Saturday, October 27, 2012

Health Concerns Over Energy Drinks

The death of five teenagers since 2009 following the consumption of high-energy drinks has renewed calls for the FDA to do something about regulating these products. At the moment, the makers of energy drinks are not required to disclose how much caffeine their products contain, because they are marketed as beverages or dietary supplements, not drugs. But as the sales of such products have soared (doubling since 2006), so too have emergency room visits linked to energy drinks –over 13,000 in 2009 (the last year for which data are available), according to the federal Substance Abuse and Mental Health Services Administration.

Canada is ahead of the game when it comes to regulation of energy drinks, compared to the U.S. Under new Canadian rules, energy drinks will be limited to 180 mg of caffeine per can. That’s less than is in some of the most popular energy drinks, such as the 24-oz. can of Monster Energy and the 20-oz Red Bull. The American Beverage Association, which represents some of the energy drink companies in the U.S., has said it will resist the establishment of caffeine limits in the U.S.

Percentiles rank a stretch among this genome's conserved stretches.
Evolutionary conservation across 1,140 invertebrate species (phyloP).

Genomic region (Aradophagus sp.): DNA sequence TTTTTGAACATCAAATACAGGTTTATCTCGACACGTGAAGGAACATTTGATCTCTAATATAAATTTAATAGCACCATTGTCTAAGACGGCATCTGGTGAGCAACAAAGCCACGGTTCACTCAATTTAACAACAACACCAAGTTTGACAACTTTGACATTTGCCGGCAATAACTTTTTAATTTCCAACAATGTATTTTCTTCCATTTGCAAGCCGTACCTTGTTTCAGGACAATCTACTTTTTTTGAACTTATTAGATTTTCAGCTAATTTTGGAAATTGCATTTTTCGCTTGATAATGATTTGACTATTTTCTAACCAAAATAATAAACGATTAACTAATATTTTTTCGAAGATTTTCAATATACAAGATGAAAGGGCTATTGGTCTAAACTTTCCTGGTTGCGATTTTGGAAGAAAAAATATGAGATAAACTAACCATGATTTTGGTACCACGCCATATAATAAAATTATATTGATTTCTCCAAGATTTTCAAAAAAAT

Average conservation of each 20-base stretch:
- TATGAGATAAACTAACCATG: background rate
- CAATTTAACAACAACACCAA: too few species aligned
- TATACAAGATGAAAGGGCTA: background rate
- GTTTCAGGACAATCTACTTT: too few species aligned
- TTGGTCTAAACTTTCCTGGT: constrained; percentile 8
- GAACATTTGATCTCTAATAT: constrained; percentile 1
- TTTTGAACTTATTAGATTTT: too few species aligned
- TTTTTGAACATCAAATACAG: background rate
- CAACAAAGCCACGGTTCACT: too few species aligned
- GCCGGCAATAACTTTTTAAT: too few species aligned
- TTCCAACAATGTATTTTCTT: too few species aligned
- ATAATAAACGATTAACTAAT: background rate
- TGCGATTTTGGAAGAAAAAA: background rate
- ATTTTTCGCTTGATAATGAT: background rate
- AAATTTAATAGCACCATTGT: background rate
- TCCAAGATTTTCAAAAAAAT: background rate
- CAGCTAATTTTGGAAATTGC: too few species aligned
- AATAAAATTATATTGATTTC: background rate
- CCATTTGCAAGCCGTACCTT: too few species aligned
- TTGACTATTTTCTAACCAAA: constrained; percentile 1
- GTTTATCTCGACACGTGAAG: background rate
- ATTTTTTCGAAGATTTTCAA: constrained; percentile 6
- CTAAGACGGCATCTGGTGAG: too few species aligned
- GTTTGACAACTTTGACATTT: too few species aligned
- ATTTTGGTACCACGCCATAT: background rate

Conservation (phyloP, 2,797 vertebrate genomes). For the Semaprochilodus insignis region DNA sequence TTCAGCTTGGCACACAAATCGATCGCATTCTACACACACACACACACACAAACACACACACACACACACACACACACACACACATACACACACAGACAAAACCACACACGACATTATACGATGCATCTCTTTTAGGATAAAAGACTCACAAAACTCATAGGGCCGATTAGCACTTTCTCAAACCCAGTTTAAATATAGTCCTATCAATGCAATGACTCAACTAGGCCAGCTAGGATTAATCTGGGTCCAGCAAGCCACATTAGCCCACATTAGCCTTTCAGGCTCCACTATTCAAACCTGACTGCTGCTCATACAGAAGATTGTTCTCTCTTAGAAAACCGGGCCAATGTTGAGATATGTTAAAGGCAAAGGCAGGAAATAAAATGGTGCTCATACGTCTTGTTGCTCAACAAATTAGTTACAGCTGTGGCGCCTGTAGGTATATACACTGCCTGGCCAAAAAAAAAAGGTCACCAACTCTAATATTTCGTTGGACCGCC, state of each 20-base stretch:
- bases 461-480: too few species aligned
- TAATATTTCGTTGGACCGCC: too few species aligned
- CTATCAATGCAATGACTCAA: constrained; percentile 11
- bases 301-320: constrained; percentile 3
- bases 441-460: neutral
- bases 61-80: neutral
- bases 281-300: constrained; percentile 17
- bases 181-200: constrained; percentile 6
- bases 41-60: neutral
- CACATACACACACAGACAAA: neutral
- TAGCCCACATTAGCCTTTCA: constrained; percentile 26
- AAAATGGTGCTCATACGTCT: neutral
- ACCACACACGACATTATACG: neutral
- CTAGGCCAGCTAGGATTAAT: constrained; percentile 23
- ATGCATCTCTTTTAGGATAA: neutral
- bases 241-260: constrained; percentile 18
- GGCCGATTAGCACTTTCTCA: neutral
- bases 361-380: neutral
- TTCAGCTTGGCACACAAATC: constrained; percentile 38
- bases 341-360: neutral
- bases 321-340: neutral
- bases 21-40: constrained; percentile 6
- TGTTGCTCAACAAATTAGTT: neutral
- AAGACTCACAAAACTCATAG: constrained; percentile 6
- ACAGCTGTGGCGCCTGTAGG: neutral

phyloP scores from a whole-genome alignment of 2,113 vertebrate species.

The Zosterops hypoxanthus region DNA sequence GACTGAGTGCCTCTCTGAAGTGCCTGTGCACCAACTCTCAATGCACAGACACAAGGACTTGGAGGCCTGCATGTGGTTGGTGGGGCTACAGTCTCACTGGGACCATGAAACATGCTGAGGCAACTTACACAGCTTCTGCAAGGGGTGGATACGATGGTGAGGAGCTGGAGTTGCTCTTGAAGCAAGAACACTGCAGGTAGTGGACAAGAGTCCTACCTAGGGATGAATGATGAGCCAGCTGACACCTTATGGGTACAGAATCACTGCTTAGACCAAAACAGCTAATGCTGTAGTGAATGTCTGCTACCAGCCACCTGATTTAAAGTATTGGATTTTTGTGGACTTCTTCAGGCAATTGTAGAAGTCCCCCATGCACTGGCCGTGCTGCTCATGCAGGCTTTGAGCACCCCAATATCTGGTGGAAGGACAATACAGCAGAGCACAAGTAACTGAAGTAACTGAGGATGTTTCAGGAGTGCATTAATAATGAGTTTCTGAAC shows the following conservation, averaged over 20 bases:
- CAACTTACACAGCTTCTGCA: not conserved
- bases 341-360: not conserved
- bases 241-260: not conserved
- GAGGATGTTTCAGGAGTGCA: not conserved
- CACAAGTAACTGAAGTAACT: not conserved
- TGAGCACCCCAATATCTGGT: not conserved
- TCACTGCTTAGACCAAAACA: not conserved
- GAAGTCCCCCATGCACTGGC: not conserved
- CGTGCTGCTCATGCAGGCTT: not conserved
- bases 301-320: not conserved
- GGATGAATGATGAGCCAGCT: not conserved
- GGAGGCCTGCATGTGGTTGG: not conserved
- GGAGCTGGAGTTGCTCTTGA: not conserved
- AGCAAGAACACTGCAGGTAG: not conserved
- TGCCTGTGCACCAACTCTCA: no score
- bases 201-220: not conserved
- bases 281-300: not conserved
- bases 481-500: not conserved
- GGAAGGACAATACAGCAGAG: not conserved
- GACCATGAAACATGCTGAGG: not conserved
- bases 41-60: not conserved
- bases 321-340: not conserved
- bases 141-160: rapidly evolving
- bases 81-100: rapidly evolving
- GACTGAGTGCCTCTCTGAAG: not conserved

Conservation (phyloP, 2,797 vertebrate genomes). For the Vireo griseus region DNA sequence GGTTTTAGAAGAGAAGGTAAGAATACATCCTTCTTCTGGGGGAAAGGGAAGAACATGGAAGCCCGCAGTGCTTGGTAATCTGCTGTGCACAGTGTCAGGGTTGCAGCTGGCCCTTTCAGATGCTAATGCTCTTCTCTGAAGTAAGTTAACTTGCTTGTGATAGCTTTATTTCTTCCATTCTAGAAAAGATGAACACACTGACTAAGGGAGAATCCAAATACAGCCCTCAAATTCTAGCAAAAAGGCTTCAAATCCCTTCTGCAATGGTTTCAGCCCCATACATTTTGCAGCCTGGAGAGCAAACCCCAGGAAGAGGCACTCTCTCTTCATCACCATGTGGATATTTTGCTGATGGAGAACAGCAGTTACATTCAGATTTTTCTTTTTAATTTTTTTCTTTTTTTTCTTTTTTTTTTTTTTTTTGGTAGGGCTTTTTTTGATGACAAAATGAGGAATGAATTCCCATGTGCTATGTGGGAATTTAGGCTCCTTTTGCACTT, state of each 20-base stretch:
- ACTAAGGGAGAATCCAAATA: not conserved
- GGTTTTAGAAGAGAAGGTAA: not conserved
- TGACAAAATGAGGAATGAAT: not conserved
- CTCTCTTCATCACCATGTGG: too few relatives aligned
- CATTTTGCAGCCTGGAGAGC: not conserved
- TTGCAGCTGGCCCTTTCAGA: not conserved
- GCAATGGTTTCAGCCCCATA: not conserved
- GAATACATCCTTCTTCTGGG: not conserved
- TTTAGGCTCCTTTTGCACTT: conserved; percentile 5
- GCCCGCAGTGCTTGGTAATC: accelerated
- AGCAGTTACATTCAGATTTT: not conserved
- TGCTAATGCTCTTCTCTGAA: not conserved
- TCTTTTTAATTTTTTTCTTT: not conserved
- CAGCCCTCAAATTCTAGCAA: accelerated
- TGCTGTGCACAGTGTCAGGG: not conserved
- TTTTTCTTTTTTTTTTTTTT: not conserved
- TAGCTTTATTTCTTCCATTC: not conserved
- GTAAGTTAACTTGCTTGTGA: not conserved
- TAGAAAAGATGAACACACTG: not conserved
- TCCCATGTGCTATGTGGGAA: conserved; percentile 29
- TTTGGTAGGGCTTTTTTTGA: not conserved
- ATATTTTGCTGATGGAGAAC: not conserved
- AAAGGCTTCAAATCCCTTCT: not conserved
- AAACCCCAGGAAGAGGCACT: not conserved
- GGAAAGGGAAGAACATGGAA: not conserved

How much caffeine can be packed into commercially-available caffeine products? A 3-tablespoon squeeze bottle of MiO liquid “water enhancer”, sold by Kraft Foods, contains over 1,000 mg of caffeine – roughly equivalent to 8-10 cups of coffee.

For more on this subject, go to a previous blog post titled "Alcohol and Caffeine - A Potent Mix."

No comments: